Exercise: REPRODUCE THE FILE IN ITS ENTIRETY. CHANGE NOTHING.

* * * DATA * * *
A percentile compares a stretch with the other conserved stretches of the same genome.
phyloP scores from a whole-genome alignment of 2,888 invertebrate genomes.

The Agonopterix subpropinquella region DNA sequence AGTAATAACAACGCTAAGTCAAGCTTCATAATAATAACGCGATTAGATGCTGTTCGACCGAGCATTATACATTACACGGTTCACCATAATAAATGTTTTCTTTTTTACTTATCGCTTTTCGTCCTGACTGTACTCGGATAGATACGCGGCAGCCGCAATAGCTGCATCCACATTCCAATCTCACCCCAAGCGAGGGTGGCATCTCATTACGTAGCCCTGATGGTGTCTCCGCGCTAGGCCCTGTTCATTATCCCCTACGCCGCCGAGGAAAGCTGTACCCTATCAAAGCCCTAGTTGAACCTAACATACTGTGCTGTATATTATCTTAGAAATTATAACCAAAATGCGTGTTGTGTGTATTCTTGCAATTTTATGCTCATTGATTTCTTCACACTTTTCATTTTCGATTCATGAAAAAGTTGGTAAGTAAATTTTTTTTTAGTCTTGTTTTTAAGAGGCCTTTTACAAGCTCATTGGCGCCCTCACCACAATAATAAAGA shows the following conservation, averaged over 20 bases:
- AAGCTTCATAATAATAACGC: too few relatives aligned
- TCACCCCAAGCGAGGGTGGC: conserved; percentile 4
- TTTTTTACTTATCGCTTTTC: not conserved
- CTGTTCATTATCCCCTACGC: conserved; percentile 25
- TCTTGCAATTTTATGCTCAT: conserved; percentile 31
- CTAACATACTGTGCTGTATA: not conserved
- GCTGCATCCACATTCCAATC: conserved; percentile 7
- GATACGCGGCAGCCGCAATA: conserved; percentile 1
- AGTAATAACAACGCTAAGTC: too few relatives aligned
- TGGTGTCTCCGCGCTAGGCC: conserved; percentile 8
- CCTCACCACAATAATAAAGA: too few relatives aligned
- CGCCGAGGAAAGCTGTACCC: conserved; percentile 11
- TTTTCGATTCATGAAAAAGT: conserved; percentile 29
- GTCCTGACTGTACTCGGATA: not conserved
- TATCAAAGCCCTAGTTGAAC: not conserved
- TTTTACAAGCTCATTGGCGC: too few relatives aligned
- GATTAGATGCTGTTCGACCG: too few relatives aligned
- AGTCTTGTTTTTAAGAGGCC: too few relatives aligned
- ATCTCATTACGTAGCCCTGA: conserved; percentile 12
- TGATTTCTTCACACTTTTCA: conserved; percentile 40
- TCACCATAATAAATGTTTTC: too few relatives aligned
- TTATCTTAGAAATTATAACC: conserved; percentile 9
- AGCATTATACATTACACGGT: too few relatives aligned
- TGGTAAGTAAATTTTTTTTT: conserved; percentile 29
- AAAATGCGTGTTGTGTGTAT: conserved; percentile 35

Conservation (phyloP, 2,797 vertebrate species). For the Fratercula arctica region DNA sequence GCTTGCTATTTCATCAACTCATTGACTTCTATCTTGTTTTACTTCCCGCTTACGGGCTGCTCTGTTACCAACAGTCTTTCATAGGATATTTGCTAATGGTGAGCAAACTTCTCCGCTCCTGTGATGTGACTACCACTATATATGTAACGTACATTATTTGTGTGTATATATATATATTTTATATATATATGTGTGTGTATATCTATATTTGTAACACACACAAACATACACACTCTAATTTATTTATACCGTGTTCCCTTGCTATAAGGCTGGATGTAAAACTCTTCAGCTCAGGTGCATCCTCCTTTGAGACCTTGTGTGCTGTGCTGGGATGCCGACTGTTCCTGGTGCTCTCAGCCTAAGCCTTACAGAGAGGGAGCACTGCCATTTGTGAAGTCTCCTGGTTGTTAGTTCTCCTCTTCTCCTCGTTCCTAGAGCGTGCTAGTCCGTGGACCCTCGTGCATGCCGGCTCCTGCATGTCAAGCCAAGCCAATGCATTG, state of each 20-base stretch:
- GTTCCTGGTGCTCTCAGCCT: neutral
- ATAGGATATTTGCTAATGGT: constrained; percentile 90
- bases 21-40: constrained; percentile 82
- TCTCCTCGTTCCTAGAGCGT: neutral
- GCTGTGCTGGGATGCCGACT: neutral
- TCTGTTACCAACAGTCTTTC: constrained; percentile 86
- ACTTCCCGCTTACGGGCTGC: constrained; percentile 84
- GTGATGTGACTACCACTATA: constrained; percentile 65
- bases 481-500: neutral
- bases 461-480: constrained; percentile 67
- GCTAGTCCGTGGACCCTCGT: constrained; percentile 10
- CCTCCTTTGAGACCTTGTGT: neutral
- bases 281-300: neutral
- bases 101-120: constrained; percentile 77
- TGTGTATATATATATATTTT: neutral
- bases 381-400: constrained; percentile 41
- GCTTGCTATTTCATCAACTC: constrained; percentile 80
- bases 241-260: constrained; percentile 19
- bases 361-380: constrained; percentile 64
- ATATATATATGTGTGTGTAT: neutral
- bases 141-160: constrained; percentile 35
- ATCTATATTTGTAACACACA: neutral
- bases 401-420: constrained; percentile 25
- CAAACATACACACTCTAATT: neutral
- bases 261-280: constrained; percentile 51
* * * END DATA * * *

A percentile compares a stretch with the other conserved stretches of the same genome.
phyloP scores from a whole-genome alignment of 2,888 invertebrate genomes.

The Agonopterix subpropinquella region DNA sequence AGTAATAACAACGCTAAGTCAAGCTTCATAATAATAACGCGATTAGATGCTGTTCGACCGAGCATTATACATTACACGGTTCACCATAATAAATGTTTTCTTTTTTACTTATCGCTTTTCGTCCTGACTGTACTCGGATAGATACGCGGCAGCCGCAATAGCTGCATCCACATTCCAATCTCACCCCAAGCGAGGGTGGCATCTCATTACGTAGCCCTGATGGTGTCTCCGCGCTAGGCCCTGTTCATTATCCCCTACGCCGCCGAGGAAAGCTGTACCCTATCAAAGCCCTAGTTGAACCTAACATACTGTGCTGTATATTATCTTAGAAATTATAACCAAAATGCGTGTTGTGTGTATTCTTGCAATTTTATGCTCATTGATTTCTTCACACTTTTCATTTTCGATTCATGAAAAAGTTGGTAAGTAAATTTTTTTTTAGTCTTGTTTTTAAGAGGCCTTTTACAAGCTCATTGGCGCCCTCACCACAATAATAAAGA shows the following conservation, averaged over 20 bases:
- AAGCTTCATAATAATAACGC: too few relatives aligned
- TCACCCCAAGCGAGGGTGGC: conserved; percentile 4
- TTTTTTACTTATCGCTTTTC: not conserved
- CTGTTCATTATCCCCTACGC: conserved; percentile 25
- TCTTGCAATTTTATGCTCAT: conserved; percentile 31
- CTAACATACTGTGCTGTATA: not conserved
- GCTGCATCCACATTCCAATC: conserved; percentile 7
- GATACGCGGCAGCCGCAATA: conserved; percentile 1
- AGTAATAACAACGCTAAGTC: too few relatives aligned
- TGGTGTCTCCGCGCTAGGCC: conserved; percentile 8
- CCTCACCACAATAATAAAGA: too few relatives aligned
- CGCCGAGGAAAGCTGTACCC: conserved; percentile 11
- TTTTCGATTCATGAAAAAGT: conserved; percentile 29
- GTCCTGACTGTACTCGGATA: not conserved
- TATCAAAGCCCTAGTTGAAC: not conserved
- TTTTACAAGCTCATTGGCGC: too few relatives aligned
- GATTAGATGCTGTTCGACCG: too few relatives aligned
- AGTCTTGTTTTTAAGAGGCC: too few relatives aligned
- ATCTCATTACGTAGCCCTGA: conserved; percentile 12
- TGATTTCTTCACACTTTTCA: conserved; percentile 40
- TCACCATAATAAATGTTTTC: too few relatives aligned
- TTATCTTAGAAATTATAACC: conserved; percentile 9
- AGCATTATACATTACACGGT: too few relatives aligned
- TGGTAAGTAAATTTTTTTTT: conserved; percentile 29
- AAAATGCGTGTTGTGTGTAT: conserved; percentile 35

Conservation (phyloP, 2,797 vertebrate species). For the Fratercula arctica region DNA sequence GCTTGCTATTTCATCAACTCATTGACTTCTATCTTGTTTTACTTCCCGCTTACGGGCTGCTCTGTTACCAACAGTCTTTCATAGGATATTTGCTAATGGTGAGCAAACTTCTCCGCTCCTGTGATGTGACTACCACTATATATGTAACGTACATTATTTGTGTGTATATATATATATTTTATATATATATGTGTGTGTATATCTATATTTGTAACACACACAAACATACACACTCTAATTTATTTATACCGTGTTCCCTTGCTATAAGGCTGGATGTAAAACTCTTCAGCTCAGGTGCATCCTCCTTTGAGACCTTGTGTGCTGTGCTGGGATGCCGACTGTTCCTGGTGCTCTCAGCCTAAGCCTTACAGAGAGGGAGCACTGCCATTTGTGAAGTCTCCTGGTTGTTAGTTCTCCTCTTCTCCTCGTTCCTAGAGCGTGCTAGTCCGTGGACCCTCGTGCATGCCGGCTCCTGCATGTCAAGCCAAGCCAATGCATTG, state of each 20-base stretch:
- GTTCCTGGTGCTCTCAGCCT: neutral
- ATAGGATATTTGCTAATGGT: constrained; percentile 90
- bases 21-40: constrained; percentile 82
- TCTCCTCGTTCCTAGAGCGT: neutral
- GCTGTGCTGGGATGCCGACT: neutral
- TCTGTTACCAACAGTCTTTC: constrained; percentile 86
- ACTTCCCGCTTACGGGCTGC: constrained; percentile 84
- GTGATGTGACTACCACTATA: constrained; percentile 65
- bases 481-500: neutral
- bases 461-480: constrained; percentile 67
- GCTAGTCCGTGGACCCTCGT: constrained; percentile 10
- CCTCCTTTGAGACCTTGTGT: neutral
- bases 281-300: neutral
- bases 101-120: constrained; percentile 77
- TGTGTATATATATATATTTT: neutral
- bases 381-400: constrained; percentile 41
- GCTTGCTATTTCATCAACTC: constrained; percentile 80
- bases 241-260: constrained; percentile 19
- bases 361-380: constrained; percentile 64
- ATATATATATGTGTGTGTAT: neutral
- bases 141-160: constrained; percentile 35
- ATCTATATTTGTAACACACA: neutral
- bases 401-420: constrained; percentile 25
- CAAACATACACACTCTAATT: neutral
- bases 261-280: constrained; percentile 51